Remote Learning Insights:
Family & Teacher Support
Yes, It Does Take A Village
In as much as, “it takes a village to raise a child,” the same also could be said that it takes an entire community to successfully navigate the world of remote learning.
As schools closed this Spring, nutrition and technology support for all students and families were clearly top priorities. We agree these two challenges continue to be priorities and have only increased as communities continue to struggle with high unemployment numbers and a lagging economy.
There are many organizations working with districts to find solutions to these challenges and we don’t we have a ton of additional insight to add to that part of the conversation. Instead, we will focus on the next tier of concern: supporting students, parents, and teachers with the challenges of remote learning once their basic survival needs have been met.
There is no one size fits all solution to student and family support. Different communities have different needs, and no one is more aware of that than teachers. We can’t solve all the problems in a simple article, but here are some strategies that seem to be universally helpful.
Students Benefit Greatly from Regular, Real-Time Interactions with Their Teachers
These interactions could be in small groups or 1 to 1, online or by phone. The important element in this is that the interaction isn’t a lesson delivery or direct instruction, but a time for students and teachers to check in with each other. This check-in can take different forms—e.g., a casual conversation, sharing an interesting story, or asking questions about schoolwork—and serves to strengthen the student-teacher relationship that is important for academic learning and social-emotional development.
Students Need Time to Collaborate (i.e., Hang-Out) with Their Classmates
Peer interactions are important for students of all ages but especially so at the elementary level when social and emotional learning curves are steep. Under a learning paradigm where limited classroom time is best suited for direct instruction (see Part 1 of this series on Technology to further explore this statement), it is important that virtual time be as collaborative as possible. Not only does this foster higher student engagement (See Part 2 of this series on Student Engagement), but it also helps to address the mental well being of students by reducing feelings of isolation, as well as developing a sense of comradery that naturally develops in an in-person classroom. The instructional content of these “hang-out” times is less critical than the actual act, and can be a simple as a virtual recess or a 15-minute group dance party, or a bit more structured like an group invention challenge or collaborative story.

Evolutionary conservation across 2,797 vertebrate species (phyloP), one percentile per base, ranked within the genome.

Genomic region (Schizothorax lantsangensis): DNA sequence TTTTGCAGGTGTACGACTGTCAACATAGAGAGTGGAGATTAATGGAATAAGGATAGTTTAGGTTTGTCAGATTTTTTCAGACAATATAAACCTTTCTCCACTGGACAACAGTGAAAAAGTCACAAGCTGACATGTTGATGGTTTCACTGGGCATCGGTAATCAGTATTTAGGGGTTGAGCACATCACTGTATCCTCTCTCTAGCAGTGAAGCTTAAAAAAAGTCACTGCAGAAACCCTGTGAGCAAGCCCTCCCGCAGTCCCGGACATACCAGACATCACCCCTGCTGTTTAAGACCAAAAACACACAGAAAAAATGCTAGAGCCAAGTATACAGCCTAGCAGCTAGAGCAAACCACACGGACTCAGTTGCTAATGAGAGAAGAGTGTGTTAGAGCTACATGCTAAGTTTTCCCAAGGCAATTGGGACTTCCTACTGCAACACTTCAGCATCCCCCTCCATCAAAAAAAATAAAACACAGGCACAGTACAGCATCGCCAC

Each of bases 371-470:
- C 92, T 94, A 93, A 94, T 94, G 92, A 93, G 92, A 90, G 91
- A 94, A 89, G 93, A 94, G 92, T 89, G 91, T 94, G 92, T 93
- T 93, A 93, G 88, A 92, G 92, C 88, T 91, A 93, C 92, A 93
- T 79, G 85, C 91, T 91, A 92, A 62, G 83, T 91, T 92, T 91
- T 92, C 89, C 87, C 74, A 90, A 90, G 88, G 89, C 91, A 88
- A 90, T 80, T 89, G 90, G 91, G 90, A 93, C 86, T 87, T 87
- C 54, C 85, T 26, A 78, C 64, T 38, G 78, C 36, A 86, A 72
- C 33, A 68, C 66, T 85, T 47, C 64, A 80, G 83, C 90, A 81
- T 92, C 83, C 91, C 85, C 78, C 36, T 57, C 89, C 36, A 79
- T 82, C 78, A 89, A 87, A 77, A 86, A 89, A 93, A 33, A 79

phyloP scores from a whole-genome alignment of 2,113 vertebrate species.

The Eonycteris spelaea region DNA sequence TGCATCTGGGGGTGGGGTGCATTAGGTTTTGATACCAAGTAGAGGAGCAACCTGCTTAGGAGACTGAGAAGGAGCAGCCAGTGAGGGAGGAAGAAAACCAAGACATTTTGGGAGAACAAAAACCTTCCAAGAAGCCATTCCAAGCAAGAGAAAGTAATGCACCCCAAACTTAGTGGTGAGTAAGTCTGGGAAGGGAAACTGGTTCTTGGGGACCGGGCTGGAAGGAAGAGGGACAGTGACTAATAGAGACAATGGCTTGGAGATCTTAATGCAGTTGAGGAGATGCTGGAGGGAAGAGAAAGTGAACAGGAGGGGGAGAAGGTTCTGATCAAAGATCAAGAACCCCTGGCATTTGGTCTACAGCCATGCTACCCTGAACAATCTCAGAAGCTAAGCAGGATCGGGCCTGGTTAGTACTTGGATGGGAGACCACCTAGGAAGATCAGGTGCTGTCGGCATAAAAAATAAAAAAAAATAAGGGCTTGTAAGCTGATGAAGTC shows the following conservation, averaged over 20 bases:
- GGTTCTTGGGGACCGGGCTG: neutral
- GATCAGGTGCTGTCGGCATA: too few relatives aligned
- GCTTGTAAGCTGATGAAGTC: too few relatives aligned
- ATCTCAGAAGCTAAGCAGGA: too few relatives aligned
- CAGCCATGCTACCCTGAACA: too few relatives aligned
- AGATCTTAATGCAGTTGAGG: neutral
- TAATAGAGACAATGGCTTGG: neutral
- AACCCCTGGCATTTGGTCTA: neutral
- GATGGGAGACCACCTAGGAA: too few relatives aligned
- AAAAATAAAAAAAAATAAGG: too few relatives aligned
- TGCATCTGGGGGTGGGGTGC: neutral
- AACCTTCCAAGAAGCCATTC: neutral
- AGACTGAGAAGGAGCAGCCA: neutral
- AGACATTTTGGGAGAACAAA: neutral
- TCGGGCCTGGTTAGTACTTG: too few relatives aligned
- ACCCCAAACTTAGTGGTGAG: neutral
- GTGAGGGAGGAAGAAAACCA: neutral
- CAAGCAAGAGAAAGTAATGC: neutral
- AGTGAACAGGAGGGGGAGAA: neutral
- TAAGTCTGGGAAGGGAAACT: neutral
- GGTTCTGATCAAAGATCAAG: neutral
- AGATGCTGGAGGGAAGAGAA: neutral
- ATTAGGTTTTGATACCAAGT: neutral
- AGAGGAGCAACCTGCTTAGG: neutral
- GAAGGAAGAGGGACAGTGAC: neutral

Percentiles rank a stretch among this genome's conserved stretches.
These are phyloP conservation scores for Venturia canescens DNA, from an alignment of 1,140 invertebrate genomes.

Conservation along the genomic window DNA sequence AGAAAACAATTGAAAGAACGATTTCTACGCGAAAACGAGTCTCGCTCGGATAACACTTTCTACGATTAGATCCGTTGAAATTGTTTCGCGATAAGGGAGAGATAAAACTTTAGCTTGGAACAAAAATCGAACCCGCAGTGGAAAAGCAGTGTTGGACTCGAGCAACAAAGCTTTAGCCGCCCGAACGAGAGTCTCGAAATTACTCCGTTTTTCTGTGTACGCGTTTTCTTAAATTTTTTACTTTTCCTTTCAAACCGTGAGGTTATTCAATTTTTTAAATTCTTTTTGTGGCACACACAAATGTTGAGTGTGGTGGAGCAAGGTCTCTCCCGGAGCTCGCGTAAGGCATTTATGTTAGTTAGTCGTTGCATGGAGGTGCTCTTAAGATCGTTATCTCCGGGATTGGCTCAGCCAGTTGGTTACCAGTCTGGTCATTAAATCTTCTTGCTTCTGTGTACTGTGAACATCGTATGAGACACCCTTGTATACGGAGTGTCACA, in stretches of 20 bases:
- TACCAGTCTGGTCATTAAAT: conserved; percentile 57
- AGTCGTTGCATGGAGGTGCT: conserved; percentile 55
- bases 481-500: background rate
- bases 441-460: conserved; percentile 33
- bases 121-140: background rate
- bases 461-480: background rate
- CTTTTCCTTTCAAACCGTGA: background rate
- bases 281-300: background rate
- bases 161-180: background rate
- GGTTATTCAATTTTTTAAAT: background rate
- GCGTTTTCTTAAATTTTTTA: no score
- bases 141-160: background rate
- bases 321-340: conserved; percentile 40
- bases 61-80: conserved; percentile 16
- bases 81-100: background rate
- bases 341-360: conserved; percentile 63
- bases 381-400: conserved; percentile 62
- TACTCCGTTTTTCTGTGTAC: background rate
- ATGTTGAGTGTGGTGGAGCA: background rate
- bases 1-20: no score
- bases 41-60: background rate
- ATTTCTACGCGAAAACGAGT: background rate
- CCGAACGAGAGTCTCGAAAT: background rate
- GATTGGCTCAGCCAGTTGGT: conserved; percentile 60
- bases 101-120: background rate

Parents Overwhelmingly Appreciated Consistency and Simplicity
We heard from several parents who indicated that a regular schedule for communication and real-time sessions was extremely helpful for them—even if the scheduled time meant they needed to rearrange part of their day. Placement of a high value on predictability extended to a preference for the fewest number of online locations for educational assignments, meetings, etc.
Parents Prefer Regular Communication from Their Child’s Teacher
While it is unreasonable to expect teachers to answer parent phone calls or emails immediately, setting, and sticking to, clear expectations for when emails can be expected to be answered can alleviate unnecessary stress on both ends.
Supporting Our Teachers
This past Spring many teachers felt pulled in multiple directions as their days filled up with various planning and re-planning meetings, technology trainings, and, of course, navigating the abrupt change from teaching students in-person to teaching remotely.